Of course, the ICC prosecutor has exclusive authority, subject to judicial oversight, over who is tried and for what. There would be serious questions about the appropriateness of the ICC exerting jurisdiction in this case. The ICC does have jurisdiction over war crimes and crimes against humanity committed in Congo since 2002, but it is intended to go after “those most responsible.” Prosecutorial resources are limited, and the ICC must select its cases on the basis of its own analysis, rather than the convenience or availability of suspects.

For some on the ground, however, the position of the ICC in distancing itself from the issue is seen as very disappointing. In the words of one local man: “This is a serious irresponsibility on their part, as it is first and foremost for them [the ICC] to guarantee the security of witnesses. Abandoning them to the hands of the Dutch authorities is a violation of their rights … [and] will have serious repercussions on trials, as before coming to testify at the court against an authority, one will have to reflect carefully on one’s own security as the court can do nothing in case of danger.”

The ICC can take measures to protect witnesses and does so in some cases, but some in Ituri see it as biased. In the words of a local woman, “Why do witnesses for the prosecution benefit when it comes to protection measures and around the defense they don’t envisage any measures, it is unjust, it is a double standard.” Of course, despite this perception, the ICC does have mechanisms in place to ensure that protection is doled out fairly. The Victims and Witnesses Unit (VWU) is a neutral organ within the ICC Registry, and it is mandated to carry out risk assessments and provide protection on an equal basis to both prosecution and defense witnesses.

In Ituri, however, not only the ICC but the entire human rights community is viewed, by some, as biased. In the words of one woman from the hills of Mahagi, “Where are the human rights organizations to help us to convince the Dutch authorities to save the lives of our brothers? … Everyone is indifferent and observes silently as they put the lives of our brothers in danger.”

For others, the priority is bringing the witnesses themselves to justice. For the NGO Action Citoyenne contre l’Impunite, “The Dutch authorities should not create an untoward precedent in granting asylum to war criminals. It is out of the question for these people to escape justice. They have blood on their hands and should be tried.”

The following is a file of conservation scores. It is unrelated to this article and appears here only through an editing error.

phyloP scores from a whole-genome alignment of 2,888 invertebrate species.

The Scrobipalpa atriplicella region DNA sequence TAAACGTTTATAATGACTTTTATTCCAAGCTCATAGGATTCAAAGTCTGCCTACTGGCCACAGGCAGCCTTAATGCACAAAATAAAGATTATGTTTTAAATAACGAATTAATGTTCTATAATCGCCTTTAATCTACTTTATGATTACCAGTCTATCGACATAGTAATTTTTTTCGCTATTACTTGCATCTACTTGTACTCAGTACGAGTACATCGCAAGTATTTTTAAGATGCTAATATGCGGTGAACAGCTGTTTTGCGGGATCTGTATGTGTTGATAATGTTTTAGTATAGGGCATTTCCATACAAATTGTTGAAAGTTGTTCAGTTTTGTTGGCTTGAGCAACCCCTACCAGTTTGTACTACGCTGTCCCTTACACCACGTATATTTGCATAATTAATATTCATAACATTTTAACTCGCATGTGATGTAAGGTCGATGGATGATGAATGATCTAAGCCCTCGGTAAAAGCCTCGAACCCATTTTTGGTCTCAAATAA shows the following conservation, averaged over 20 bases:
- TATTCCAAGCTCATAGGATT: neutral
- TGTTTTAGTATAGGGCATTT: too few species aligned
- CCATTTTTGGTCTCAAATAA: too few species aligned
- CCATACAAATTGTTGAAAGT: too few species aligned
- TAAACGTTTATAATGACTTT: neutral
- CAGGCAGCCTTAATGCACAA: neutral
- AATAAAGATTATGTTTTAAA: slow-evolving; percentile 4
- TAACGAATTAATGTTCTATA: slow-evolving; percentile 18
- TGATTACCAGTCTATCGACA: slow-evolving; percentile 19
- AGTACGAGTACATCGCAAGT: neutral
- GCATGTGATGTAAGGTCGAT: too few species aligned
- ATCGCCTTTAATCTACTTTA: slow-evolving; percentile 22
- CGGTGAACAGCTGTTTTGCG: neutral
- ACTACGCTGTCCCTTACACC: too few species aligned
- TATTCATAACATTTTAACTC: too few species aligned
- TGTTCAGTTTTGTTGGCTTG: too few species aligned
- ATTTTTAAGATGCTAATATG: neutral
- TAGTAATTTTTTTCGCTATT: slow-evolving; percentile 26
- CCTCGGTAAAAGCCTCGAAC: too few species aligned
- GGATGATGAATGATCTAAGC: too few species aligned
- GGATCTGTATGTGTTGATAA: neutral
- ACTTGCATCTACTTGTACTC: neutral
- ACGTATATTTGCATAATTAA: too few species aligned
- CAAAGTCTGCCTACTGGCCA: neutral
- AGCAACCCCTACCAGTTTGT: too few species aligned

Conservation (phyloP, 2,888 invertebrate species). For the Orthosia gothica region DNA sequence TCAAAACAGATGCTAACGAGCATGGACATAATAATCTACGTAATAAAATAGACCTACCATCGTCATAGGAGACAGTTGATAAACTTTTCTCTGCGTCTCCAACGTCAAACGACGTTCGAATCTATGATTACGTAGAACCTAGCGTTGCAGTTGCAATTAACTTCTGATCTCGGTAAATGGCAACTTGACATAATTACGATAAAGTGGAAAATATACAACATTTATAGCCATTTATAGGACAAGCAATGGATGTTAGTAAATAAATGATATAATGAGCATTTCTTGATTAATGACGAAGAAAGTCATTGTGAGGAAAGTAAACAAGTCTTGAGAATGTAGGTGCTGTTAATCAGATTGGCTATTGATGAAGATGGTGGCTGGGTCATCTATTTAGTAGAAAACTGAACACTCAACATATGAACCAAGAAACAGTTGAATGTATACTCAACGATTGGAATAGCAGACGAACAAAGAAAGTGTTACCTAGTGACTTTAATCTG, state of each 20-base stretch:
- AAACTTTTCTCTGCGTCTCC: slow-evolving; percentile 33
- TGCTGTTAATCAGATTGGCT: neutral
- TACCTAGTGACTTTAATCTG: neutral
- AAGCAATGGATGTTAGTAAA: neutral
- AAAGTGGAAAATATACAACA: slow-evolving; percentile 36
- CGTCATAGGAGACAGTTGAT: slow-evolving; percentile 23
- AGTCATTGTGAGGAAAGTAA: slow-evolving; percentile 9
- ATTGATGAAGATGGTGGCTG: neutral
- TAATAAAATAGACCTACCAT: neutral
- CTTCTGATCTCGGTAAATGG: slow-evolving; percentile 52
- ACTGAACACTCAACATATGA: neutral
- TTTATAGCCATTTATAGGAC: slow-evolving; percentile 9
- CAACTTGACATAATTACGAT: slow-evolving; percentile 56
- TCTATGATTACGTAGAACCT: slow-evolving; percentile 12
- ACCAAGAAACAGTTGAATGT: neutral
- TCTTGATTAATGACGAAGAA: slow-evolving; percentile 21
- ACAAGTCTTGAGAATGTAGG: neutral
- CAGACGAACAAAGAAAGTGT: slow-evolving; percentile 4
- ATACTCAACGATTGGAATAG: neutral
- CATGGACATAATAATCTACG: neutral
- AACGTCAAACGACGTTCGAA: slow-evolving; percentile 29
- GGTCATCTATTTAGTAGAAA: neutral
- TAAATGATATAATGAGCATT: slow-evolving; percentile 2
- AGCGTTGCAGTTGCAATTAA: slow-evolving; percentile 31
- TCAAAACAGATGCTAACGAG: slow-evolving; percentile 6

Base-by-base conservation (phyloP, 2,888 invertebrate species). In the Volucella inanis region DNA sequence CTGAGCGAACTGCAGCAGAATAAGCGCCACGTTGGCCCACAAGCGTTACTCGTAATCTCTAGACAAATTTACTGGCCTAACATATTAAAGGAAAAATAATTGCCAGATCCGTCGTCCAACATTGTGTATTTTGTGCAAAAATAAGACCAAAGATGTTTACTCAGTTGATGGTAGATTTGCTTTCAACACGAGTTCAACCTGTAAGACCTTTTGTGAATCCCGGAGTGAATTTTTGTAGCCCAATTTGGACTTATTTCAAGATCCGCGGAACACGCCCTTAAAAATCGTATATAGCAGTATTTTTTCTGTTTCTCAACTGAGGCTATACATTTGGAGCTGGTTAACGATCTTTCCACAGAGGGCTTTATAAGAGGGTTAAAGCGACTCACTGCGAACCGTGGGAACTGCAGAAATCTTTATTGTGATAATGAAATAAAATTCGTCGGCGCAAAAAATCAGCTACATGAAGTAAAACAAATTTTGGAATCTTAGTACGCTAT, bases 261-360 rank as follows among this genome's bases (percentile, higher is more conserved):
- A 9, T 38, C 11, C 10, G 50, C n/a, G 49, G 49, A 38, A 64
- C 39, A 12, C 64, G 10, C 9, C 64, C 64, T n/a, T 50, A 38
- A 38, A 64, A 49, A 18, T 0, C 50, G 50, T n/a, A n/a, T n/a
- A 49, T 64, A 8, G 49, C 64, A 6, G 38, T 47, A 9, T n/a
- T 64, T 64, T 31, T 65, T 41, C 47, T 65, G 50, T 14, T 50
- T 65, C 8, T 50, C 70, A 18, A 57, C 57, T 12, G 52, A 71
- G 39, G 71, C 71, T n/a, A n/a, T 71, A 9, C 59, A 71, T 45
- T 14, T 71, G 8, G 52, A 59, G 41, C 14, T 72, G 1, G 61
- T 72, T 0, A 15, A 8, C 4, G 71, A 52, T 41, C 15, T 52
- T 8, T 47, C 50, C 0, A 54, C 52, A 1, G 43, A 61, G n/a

A community leader from the Hema ethnic group said, “It would not be a good example for people who are sought by the justice system of their country to benefit from political asylum. It is important that the Congolese justice system be allowed to do its work. We think that the ICC has done well to hand the witnesses over to the Dutch and that they should be returned.”

At the level of the ICC, it is the Registry that is responsible for getting the witnesses to the court and, if they are not able to stay in the Netherlands, back to the DRC. In this context, the Registry has negotiated conditions for the return of the witness in an attempt to ensure their safety, such as giving court personnel the right to visit them and eliciting a guarantee from the Congolese authorities that the death penalty will not be imposed. It is not clear what role these guarantees might have played in the decision to return the witnesses or what details are available to the average Iturian about these conditions, but skepticism has been expressed by some informed parties. The human rights NGO Justice Plus questioned, “What are the guarantees that the government of Congo [made] in relation to their security?” In the words of an FNI leader, “How can one imagine that Kabila could assure security for those that have denounced him and who are troubling witnesses for him! It is time that the ICC showed itself to be responsible.”

So who are these people? Are they in fact victims of human rights violations? Or are they war criminals? Or both? In Congo, it depends on who you ask and the issue is, as might be imagined, quite contentious. The Dutch court’s decision indicates the latter, the men were excluded from refugee status on the basis of “serious reasons for considering” that they had been involved in international crimes. Supporters of the men, however, are outraged at the court decision.

Now that they are back in DRC, the focus will need to shift to ensuring that their basic human rights are protected and that procedural guarantees are provided. The ICC’s agreement with the DRC allows for monitoring of their conditions of detention, and this should be scrupulously followed through to ensure that the witnesses are not subjected to torture or other ill treatment. This call has also been made by Amnesty International. A timely, fair, and transparent trial is also essential in addressing these issues, as has been called for by Justice Plus. Of course, there are serious doubts about both the capacity and willingness of the DRC to deliver such a trial, but this is an opportunity for the country to address international concerns by delivering an impartial process.